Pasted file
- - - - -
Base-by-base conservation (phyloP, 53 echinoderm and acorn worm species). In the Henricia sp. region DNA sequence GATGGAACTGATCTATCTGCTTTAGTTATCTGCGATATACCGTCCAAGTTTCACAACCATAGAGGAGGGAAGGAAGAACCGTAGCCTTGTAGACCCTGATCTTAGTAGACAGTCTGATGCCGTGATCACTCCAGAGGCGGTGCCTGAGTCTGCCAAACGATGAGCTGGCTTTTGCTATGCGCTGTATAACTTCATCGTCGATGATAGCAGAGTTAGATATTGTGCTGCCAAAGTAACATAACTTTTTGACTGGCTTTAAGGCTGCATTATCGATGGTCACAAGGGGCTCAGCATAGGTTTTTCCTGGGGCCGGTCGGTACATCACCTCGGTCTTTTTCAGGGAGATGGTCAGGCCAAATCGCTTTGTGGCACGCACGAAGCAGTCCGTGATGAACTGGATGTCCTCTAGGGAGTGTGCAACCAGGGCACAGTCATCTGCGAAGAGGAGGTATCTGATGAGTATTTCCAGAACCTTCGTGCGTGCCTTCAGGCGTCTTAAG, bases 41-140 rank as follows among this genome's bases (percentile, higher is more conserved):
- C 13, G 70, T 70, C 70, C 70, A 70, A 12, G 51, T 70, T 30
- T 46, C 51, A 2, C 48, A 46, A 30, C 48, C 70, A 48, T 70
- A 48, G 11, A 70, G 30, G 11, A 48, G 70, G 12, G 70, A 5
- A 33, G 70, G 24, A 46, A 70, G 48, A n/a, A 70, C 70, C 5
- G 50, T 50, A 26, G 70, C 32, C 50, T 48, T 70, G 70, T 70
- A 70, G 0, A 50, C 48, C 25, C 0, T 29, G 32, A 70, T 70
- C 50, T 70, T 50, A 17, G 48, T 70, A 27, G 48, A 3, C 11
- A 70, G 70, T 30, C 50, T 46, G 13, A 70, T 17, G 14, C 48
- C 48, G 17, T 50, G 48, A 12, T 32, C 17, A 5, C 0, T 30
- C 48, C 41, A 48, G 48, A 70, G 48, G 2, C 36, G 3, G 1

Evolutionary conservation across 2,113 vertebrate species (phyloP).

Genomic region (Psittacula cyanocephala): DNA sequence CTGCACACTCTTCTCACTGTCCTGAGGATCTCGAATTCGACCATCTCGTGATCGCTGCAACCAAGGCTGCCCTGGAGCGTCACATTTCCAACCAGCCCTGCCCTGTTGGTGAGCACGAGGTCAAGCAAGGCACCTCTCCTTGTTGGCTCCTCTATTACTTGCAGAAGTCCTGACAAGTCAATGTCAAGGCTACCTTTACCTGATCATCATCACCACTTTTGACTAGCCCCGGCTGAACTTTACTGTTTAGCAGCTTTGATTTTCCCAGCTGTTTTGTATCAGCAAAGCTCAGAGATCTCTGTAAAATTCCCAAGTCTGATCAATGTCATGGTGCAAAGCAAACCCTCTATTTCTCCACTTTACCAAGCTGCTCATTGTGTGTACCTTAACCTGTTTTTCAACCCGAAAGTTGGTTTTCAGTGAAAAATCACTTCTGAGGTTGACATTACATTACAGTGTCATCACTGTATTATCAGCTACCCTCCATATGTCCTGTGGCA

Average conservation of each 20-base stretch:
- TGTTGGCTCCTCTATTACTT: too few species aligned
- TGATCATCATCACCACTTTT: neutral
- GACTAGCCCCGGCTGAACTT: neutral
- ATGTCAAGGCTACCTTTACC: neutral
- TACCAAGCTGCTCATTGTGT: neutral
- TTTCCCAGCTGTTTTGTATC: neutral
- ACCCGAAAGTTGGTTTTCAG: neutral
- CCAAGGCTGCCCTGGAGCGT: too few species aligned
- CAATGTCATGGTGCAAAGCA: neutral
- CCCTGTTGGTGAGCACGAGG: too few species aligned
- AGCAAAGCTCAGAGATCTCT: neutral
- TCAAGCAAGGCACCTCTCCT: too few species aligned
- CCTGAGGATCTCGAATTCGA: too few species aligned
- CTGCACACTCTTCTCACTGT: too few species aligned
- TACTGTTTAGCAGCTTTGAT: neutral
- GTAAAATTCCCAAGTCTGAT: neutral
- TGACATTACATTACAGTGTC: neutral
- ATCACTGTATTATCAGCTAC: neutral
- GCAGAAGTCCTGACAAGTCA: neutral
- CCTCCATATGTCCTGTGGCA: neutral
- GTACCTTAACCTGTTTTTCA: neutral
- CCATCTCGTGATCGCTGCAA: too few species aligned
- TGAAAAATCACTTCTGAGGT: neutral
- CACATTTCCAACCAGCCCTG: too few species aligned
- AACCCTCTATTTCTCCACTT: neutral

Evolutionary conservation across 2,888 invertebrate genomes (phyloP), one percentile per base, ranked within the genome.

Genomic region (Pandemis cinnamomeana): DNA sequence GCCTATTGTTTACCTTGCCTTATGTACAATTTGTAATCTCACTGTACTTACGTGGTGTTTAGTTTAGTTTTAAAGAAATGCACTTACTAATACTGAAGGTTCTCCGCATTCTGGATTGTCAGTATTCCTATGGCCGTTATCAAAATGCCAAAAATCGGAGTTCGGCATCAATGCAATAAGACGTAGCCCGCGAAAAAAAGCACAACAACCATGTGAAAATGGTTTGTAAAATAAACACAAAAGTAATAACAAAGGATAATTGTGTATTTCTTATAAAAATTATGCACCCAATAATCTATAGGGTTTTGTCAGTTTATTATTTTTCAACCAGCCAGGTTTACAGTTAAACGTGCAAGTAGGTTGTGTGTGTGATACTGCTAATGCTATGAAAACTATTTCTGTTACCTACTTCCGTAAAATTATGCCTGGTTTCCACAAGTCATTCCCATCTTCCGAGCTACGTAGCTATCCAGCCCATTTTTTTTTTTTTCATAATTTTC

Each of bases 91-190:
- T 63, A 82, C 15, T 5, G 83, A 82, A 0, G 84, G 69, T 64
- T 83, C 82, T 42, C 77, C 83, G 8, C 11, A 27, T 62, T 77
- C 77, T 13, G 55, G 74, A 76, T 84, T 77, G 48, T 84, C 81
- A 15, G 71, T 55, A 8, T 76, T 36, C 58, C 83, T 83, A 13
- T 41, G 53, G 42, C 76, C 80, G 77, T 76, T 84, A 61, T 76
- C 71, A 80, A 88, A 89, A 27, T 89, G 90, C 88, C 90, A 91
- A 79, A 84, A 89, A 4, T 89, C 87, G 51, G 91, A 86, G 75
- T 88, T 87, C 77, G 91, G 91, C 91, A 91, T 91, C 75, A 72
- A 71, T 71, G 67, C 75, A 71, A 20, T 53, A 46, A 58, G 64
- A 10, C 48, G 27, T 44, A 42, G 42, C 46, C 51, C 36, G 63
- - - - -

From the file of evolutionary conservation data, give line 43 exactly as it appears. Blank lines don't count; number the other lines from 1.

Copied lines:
- T 63, A 82, C 15, T 5, G 83, A 82, A 0, G 84, G 69, T 64